This summer, Rutgers–Camden students are doing some very big research on the smallest possible scale.
A team of undergraduates is creating nanoparticles from different materials — such as copper, gold, and silver — using laser processing to seek out new avenues for material interaction and new applications for the nanoparticles they’re generating.
“We’re interested in making nanoparticles from different materials for basic research in a variety of fields,” says Daniel Bubb, a professor and chair of the Department of Physics at Rutgers–Camden. “The future is in nanomanufacturing, so we’re looking for a clean way to make relatively small amounts of nanoparticles that could be used in biomedical research, materials research, or research in other areas.”
The ongoing project is being supported by a three-year National Science Foundation grant totaling $366,735. This summer, six students are working on the project with Bubb and Sean O’Malley, an assistant professor of physics at Rutgers–Camden.
“We like to involve as many students we can to get them into the research,” O’Malley says. “Many of these students will get jobs after they graduate and some will move on to graduate school. Having had this experience, the students are much more prepared for the next step than others who don’t have the opportunity to do this kind of research.”
In Bubb’s lab, the students are making nanoparticles from the metals through a process called laser ablation, which is removing material from a solid or liquid surface by irradiating it with a laser beam.
Bubb says working with nanoparticles has come to the forefront of scientific research because the tiny particles have a wide variety of potential applications. The ability to manipulate molecules on the nanoscale could allow scientists to build materials that are many times stronger and lighter than those used in engineering today.
“I’m very interested in the application of nanoparticles and in this lab, everything is so hands on,” says Alex Kazantsev, a sophomore engineering major from Cherry Hill. “We’re taking everything we’ve learned in the classroom and applying it here.”
J.J. Naddeo, a junior from Marlton majoring in both physics and finance, started working on the project in Bubb’s lab in June by making copper nanoparticles before moving on to gold and silver nanoparticle research.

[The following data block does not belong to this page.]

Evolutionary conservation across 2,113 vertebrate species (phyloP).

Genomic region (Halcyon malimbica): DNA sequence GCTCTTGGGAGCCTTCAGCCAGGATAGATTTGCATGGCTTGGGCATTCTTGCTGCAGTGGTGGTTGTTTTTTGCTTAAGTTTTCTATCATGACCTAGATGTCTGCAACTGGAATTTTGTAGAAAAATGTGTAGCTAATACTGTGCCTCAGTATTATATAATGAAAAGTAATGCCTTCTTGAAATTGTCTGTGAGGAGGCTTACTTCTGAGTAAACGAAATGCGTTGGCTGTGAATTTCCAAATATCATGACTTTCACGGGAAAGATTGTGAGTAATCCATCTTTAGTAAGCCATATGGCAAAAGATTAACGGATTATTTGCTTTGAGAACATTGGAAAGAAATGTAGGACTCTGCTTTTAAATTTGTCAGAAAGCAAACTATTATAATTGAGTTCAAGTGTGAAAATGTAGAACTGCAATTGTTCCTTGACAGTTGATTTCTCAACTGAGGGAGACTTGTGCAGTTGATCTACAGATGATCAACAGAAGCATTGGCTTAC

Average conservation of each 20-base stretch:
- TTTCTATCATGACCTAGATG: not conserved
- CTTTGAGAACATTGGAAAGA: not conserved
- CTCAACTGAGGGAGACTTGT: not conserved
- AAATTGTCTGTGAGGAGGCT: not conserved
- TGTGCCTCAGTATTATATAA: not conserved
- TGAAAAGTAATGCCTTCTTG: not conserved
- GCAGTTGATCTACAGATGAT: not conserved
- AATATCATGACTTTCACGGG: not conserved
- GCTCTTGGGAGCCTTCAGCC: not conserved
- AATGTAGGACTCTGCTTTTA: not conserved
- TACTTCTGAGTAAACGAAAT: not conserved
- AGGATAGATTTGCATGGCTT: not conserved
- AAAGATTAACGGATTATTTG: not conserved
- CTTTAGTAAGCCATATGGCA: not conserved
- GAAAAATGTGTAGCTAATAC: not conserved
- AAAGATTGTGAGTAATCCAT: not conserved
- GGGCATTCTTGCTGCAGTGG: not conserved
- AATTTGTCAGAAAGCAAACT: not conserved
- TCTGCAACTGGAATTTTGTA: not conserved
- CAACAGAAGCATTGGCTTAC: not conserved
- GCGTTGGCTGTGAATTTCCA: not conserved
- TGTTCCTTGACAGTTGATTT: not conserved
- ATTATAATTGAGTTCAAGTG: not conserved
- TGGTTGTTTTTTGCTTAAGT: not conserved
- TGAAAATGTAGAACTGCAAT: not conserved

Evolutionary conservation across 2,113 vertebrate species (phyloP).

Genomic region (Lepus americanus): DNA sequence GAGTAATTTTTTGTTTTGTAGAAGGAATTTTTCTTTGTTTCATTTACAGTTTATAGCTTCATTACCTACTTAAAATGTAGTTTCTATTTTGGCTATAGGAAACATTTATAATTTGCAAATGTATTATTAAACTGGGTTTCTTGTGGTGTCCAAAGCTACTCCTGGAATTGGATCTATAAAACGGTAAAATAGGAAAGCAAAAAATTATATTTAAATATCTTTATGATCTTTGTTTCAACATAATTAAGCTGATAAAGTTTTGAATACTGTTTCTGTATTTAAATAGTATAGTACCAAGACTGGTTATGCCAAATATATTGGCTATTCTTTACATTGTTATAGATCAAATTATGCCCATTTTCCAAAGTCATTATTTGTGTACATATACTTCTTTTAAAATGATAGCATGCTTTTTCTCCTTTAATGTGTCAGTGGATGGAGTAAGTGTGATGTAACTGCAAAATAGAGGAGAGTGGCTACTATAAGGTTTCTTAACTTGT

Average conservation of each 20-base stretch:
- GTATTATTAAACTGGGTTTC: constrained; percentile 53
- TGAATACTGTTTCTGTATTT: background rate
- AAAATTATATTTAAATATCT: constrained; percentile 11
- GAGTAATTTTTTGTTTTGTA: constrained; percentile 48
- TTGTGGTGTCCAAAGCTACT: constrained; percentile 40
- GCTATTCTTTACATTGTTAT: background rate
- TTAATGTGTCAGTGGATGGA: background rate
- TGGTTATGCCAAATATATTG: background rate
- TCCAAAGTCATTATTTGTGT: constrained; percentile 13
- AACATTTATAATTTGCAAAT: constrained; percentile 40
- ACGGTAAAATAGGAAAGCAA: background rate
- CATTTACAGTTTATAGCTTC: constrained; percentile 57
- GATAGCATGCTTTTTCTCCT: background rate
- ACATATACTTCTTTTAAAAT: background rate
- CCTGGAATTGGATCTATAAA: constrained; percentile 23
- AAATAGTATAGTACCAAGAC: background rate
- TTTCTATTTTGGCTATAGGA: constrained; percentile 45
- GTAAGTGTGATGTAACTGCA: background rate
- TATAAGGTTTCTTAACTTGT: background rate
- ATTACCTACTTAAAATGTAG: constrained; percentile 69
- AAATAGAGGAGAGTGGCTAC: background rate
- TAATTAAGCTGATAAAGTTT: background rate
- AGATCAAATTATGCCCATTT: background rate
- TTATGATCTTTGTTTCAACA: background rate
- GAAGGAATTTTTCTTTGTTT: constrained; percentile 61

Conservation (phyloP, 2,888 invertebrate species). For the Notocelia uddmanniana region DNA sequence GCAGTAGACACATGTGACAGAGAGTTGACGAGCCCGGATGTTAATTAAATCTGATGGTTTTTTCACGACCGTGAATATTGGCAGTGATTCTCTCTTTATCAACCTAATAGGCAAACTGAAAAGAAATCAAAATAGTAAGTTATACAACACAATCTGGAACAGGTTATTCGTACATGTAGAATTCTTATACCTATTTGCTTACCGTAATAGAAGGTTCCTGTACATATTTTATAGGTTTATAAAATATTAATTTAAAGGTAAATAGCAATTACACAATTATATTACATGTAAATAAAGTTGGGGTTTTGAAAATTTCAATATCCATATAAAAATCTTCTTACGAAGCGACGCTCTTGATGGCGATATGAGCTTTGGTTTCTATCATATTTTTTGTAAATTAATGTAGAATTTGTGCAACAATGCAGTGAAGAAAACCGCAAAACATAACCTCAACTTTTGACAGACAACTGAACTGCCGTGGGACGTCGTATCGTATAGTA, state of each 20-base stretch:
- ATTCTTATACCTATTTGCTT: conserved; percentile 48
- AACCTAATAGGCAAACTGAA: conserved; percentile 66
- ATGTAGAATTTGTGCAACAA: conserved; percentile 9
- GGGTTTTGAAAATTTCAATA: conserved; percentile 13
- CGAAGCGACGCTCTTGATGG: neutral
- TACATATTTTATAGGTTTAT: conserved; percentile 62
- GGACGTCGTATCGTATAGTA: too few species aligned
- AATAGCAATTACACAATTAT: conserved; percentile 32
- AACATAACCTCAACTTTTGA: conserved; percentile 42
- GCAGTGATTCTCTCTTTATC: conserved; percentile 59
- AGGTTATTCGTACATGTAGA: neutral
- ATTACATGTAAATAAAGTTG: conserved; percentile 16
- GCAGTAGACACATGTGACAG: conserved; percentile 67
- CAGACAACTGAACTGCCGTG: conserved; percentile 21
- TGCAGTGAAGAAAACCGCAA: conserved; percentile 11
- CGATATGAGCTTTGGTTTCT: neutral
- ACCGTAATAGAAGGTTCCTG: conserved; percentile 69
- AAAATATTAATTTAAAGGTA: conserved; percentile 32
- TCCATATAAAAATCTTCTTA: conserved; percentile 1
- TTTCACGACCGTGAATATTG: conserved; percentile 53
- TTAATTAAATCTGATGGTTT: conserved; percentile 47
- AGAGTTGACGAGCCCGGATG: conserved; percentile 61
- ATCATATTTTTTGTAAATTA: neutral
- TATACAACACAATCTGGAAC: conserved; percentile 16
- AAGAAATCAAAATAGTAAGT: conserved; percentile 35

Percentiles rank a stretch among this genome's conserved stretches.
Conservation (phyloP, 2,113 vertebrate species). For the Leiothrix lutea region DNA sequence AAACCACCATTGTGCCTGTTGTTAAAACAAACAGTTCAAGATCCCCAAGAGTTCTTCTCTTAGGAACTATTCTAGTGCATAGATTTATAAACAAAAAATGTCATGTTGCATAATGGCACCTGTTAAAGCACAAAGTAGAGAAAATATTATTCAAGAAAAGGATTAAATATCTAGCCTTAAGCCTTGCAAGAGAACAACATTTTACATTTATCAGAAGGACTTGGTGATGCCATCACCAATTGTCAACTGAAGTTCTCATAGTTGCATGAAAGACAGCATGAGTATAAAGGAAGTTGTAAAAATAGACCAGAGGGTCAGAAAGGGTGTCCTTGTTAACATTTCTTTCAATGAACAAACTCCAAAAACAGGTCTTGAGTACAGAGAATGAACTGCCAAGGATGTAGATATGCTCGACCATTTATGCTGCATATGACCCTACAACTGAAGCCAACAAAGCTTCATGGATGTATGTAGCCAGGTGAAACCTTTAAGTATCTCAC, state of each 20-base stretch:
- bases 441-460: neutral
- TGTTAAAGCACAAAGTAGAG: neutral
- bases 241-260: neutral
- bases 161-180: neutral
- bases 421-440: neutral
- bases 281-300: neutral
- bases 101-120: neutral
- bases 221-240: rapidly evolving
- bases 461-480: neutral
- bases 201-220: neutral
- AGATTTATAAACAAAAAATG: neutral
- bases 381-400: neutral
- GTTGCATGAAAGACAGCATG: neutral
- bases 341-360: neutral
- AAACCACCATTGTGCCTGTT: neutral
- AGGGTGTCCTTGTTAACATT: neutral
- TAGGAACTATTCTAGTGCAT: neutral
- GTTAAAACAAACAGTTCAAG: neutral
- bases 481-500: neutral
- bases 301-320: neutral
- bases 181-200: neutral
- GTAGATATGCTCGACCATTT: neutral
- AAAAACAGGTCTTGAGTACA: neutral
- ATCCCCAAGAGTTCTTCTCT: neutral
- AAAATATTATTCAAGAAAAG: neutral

“It’s just like having on-the-job training,” Naddeo says. “I didn’t know much about nanoparticles before I came to Rutgers–Camden, but it’s at the forefront of science today. It takes a couple of weeks to get your feet under you, but it’s very interesting. The hope is to discover something promising from our work here.”
Renae Gannon, a sophomore engineering major from West Deptford, adds, “Metals are actually really interesting to study and I think we can make discoveries by looking at the properties of the metals we’re working with.”
The research funded as a collaborative effort with a research team from the University of Virginia, which performs molecular dynamics simulation of laser ablation. The collaboration includes frequent travel between the two research groups to review progress, which Bubb says is beneficial for the Rutgers–Camden undergraduate students working on the project.
“It’s nice to have a computational group at the University of Virginia and an experimental group at Rutgers–Camden working on the same thing. We really want to really build up what our capabilities are here and what kinds of problems we can attack,” Bubb says.
“At the same time, we want our students to have skills that are marketable,” he explains. “Part of their training is learning how to be part of a team and solve problems. I don’t know how many of these students are going to be doing laser ablation research in the future, but just learning how to do research and attack a problem is the most important goal.”